Dogs and wolves were recently found to be very sensitive to a lack of fairness – the same sensitivity shown (and long known) in us, humans.
It turns out dogs dislike unfairness and injustice just as much as we do, and they are pretty good at recognizing this as well. A new study finds that dogs and even wild wolves react to inequity (the lack of fairness or justice) the same way humans and primates do.
In this research, scientists observed how canines demonstrated a refusal to cooperate in an experiment when only one partner received a treat reward, or when they themselves received a reward of lower quality, showing their awareness of the situation.
Fascinatingly, this sensitivity is not likely to be linked to domestication – rather, it is thought to be linked to a shared ancestor among man and dog. This was determined based on the fact that the sensitivity is as strong in wolves as it is in domestic dogs.
The research was conducted by comparative psychologists at the Messerli Research Institute of the University of Veterinary Medicine, located in Vienna. The results were published in the Current Biology journal.
Recognizing unfair treatment is an important social skill in humans. It is specifically significant for cooperation with others. Non-humans primates also embrace this trait.
Until now, recognition of inequity has not been studied in other species. But other studies conducted with dogs concluded that canines are at least indicative of “inequity aversion” (disliking injustice). For example, dogs showed that they did not like when they didn’t get food but their partners did.
Until now, this skill has been assumed to be an adaptation on the part of domesticated dogs. In other words, scientists believed dogs were learning this behavior from the humans who kept them, assuming it's us who taught canines this sensitivity.
There was even a study conducted in 2008 by researchers from Emory University that showed how dogs are aware of inequity, and posing some important questions on why dogs are so sensitive to injustice.
Now, this new study disproved the “inequity awareness through domestication” theory – scientists went one step further to conclude that non-domesticated animals like wild wolves have the same exact aversion.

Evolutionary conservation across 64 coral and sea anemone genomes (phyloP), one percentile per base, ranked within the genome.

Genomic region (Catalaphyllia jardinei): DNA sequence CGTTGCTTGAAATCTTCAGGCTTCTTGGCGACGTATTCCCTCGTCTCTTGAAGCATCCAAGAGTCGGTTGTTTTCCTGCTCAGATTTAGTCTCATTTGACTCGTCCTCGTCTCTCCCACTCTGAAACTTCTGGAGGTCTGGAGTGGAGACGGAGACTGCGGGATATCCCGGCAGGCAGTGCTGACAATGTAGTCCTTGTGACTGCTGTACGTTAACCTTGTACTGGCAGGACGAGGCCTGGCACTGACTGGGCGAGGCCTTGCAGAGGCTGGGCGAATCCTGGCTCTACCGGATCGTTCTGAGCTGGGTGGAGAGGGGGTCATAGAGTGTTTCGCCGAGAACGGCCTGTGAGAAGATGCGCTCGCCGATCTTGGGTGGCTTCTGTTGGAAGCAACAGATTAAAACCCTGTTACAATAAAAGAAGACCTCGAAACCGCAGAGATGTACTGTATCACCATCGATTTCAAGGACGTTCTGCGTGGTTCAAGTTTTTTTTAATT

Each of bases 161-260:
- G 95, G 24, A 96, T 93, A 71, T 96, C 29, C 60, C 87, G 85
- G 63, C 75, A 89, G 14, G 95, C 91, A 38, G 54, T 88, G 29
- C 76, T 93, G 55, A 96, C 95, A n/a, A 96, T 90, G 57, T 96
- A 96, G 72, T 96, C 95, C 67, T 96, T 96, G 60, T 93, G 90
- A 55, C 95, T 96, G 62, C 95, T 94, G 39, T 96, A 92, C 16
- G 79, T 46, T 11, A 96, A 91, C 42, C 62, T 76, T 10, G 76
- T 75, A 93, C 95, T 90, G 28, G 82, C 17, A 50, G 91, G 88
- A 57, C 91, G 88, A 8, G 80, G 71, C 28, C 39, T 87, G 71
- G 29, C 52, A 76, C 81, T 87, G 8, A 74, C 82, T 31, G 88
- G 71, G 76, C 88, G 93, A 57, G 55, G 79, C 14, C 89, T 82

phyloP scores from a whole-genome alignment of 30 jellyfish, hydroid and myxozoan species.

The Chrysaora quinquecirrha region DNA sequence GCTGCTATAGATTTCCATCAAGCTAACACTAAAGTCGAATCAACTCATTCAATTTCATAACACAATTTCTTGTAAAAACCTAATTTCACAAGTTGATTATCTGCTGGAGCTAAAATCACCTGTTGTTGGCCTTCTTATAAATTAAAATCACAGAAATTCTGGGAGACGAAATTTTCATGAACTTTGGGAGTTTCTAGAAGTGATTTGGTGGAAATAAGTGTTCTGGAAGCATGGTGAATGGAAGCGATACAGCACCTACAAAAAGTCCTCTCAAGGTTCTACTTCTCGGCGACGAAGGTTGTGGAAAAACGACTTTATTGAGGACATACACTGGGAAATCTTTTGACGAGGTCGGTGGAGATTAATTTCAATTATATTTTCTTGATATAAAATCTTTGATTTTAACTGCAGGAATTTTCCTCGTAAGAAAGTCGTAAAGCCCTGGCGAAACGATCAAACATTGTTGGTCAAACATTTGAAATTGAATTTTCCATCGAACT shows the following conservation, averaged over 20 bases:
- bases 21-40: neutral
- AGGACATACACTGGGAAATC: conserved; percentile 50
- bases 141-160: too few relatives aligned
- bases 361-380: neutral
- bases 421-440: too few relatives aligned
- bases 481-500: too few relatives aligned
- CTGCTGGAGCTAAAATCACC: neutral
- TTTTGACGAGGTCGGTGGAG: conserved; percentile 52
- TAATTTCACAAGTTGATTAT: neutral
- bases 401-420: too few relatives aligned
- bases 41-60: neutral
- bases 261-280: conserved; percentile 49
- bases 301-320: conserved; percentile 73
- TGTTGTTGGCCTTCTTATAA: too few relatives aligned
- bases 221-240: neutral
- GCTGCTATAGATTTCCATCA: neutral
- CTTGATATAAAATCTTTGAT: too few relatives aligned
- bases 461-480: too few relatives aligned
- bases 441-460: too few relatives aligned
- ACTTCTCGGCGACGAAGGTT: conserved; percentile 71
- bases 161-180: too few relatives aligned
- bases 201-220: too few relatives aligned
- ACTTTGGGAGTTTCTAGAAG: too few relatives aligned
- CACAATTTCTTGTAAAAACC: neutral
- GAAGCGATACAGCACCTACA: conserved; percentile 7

Conducting the Study
The animals were made to press a buzzer to receive treats. If they pressed it and received no treat or a lower quality reward treat than their partner received, they then refused to keep participating in the experiment.
Interestingly, when no partner was present, animals continued participating in the experiment. The partner is the part which makes justice or fairness a factor in the observed behavior.
Both wild wolves and domesticated dogs demonstrated the same exact behavior. So, human behavior was discounted as a factor in this trend.
In the quality tests (as opposed to the no-reward tests), wolves were shown to be more sensitive than domesticated dogs.
How Hierarchy Plays A Role
An additional factor in the results was the rank of each dog or wolf in their pack. Animals with a higher rank became more quickly frustrated. This is likely due to the fact that they are not accustomed to lesser treatment.
Those of lower rank are more used to preferential treatment not favoring them, so it took these animals longer to get fed up with the unfair treatment of the study.
After the experiments, researchers also wanted to see how much each animal held on to a grudge. Wolves were shown to be much more aloof to humans after the experiments were finished; domestic dogs tended to go right back to their usual loving interactions with people – even if they did not live directly with humans at the time.
This demonstrates that though this trait looks to be separate from domestication, domestication can still affect the behavior of dogs.
This could help explain the very obvious jealous tendencies that all of us dog owners have observed our pups displaying in a multi-pet household!
So if you think you might be treating one of your dogs better or giving it more attention than another, science says you may want to attempt shifting that treatment to be more fair and equal – because your dog likely understands what is going on quite well.
- Jennifer L. Essler, Sarah Marshall-Pescini, Friederike Range. Domestication Does Not Explain the Presence of Inequity Aversion in Dogs. Current Biology, June 2017 DOI: 10.1016/j.cub.2017.05.061